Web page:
So this link above, like so many other Druid-centric observations, stems directly from the uniqueness of Druid class realities and the fact that we are often more like the specialist classes we ape than we are like the Paladin and Shaman with whom we are commonly grouped.

Wednesday, January 23, 2008

My Girl

Okay, I've been a total slacker again and it's not really worthwhile to come to a site that never gets updated, so here goes:

I'm going to introduce you to my girl. Currant, Solid Bear of Elune.

As the story goes, I first played World of Warcraft on a 10-day trial where I made - wait for it - a Night Elf Hunter. I played for a bit, but went back to Guild Wars when it was all over and figured it wasn't really for me.

A couple months later, a friend convinced me to play and talked me into trying a Paladin. I deleted the Hunter on the trial account and made a Paladin. Paladins are a lot of fun, don't get me wrong (I've since taken this character to 70 and geared her okay), but when I got to 60, I couldn't do what I had thought I'd be doing. I envisioned the character as a tank but couldn't tank. People didn't want me to heal so much as not take loot from other more valuable classes, and my damage stunk.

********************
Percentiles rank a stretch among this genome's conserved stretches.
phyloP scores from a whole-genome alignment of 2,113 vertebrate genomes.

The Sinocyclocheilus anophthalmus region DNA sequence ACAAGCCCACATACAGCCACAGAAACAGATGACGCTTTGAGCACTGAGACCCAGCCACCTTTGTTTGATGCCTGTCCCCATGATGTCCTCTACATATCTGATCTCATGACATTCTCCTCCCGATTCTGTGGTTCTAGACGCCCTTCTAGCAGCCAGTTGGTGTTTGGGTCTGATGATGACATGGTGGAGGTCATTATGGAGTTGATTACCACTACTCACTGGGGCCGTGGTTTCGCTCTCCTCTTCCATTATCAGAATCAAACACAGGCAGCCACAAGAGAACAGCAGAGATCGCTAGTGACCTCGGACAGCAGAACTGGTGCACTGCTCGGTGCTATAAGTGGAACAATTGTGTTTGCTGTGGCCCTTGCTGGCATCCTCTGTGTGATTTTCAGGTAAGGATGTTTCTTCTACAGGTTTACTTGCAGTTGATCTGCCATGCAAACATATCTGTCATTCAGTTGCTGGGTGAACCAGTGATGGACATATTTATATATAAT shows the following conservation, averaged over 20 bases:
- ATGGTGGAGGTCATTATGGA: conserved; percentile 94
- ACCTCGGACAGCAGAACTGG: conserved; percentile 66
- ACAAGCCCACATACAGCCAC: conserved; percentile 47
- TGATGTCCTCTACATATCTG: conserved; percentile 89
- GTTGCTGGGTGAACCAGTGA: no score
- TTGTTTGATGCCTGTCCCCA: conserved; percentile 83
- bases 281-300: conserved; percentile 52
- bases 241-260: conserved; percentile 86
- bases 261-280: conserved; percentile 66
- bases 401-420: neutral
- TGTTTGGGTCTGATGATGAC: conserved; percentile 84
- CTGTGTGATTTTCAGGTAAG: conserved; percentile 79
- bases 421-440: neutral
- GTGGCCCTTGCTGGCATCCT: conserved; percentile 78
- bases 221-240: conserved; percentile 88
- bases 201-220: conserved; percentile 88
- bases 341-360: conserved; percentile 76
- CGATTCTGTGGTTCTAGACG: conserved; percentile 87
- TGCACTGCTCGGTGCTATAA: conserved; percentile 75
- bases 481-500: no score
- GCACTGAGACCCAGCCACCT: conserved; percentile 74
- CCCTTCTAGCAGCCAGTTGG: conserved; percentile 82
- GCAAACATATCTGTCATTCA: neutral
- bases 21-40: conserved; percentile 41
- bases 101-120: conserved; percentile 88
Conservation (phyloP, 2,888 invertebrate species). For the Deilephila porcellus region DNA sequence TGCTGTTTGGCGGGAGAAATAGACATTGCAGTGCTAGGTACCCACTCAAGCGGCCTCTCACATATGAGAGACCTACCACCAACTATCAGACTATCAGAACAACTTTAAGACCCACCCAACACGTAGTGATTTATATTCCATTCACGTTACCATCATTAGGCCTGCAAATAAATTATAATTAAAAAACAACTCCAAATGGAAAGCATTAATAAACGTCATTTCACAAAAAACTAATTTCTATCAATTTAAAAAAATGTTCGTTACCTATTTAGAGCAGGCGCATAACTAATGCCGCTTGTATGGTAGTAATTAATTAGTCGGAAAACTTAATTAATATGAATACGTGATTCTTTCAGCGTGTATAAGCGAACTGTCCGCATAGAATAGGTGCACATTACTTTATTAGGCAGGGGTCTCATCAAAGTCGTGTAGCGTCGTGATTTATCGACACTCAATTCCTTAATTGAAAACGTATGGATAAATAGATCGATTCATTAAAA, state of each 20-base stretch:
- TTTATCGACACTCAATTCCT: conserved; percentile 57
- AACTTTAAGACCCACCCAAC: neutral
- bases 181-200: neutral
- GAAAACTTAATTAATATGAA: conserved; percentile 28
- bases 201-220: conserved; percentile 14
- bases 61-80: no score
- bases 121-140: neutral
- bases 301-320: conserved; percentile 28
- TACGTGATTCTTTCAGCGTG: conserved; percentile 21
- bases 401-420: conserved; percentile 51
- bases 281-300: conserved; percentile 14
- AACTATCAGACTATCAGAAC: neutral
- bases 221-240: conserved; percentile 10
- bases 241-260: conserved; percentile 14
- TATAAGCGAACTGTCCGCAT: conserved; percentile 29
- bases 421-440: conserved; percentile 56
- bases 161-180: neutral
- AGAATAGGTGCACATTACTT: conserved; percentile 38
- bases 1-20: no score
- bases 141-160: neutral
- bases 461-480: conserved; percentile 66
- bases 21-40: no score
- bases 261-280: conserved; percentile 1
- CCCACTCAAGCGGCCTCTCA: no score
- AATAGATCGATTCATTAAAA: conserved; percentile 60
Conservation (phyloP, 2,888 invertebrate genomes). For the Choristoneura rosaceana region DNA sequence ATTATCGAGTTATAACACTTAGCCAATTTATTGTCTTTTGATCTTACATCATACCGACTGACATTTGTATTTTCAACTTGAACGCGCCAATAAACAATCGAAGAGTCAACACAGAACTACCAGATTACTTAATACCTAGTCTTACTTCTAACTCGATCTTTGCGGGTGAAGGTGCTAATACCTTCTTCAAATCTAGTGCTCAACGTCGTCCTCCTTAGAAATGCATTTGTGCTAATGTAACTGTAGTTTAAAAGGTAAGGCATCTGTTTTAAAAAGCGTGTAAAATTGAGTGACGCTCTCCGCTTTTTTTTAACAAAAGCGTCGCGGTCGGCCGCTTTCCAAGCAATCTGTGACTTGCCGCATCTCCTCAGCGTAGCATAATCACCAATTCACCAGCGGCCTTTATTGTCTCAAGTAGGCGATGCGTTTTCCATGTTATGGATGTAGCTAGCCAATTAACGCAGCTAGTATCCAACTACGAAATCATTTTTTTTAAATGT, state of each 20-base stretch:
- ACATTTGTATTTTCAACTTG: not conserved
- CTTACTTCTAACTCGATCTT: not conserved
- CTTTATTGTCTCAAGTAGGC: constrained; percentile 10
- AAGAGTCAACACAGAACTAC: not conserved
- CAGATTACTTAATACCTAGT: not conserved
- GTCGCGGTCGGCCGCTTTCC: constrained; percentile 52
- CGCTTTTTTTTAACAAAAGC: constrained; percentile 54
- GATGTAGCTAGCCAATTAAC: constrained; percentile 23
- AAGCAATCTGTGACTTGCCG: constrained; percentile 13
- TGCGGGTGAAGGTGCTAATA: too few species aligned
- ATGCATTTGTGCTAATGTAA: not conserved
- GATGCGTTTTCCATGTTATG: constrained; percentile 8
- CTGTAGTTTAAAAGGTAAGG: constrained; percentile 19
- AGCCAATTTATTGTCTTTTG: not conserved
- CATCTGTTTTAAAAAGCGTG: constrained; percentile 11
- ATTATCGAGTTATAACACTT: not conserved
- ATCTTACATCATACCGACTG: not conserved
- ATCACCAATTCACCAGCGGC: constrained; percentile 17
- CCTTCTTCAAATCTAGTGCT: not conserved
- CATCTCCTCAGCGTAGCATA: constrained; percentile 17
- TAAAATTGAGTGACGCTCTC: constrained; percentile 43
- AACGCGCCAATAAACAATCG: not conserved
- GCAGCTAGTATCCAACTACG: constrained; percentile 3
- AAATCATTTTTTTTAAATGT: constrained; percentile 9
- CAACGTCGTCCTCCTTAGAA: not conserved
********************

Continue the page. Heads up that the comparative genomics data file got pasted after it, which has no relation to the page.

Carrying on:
I was pretty disillutioned, so I turned to the character I'd made to be my healer, my Druid. I started leveling and quickly realized (pre 1.8, mind) that Feral was my best leveling option. It helped a lot that I was able to heal just with a switch of gear for everything up through Sunken Temple. Beyond that it got a little dicey, but by then, I'd found my calling.

The very act of leveling had shown me a glimpse of the power of Dire Bear form, and suddenly I realized I was playing the very tank I'd wanted. I launched into a search for all the high armor, high stamina gear I could find, and by the time I was 60, was widely known in my guild as the little Druid that wanted to tank. I wanted to tank so badly I spent a LONG time at 60 wearing Warbear gear, scrabbling for whatever gear upgrades I could snatch from the fingers of Rogues, leather-wearing Hunters, and other Druids.

I transferred servers, from Icecrown (where my Druid was named Starsong) to Scarlet Crusade (where trying to get the name Raspberry ended up with Currant as an alternative, a name I'm actually enamored of now) in order to play with some friends who'd been Horde for a while, and some other friends who'd been there all along.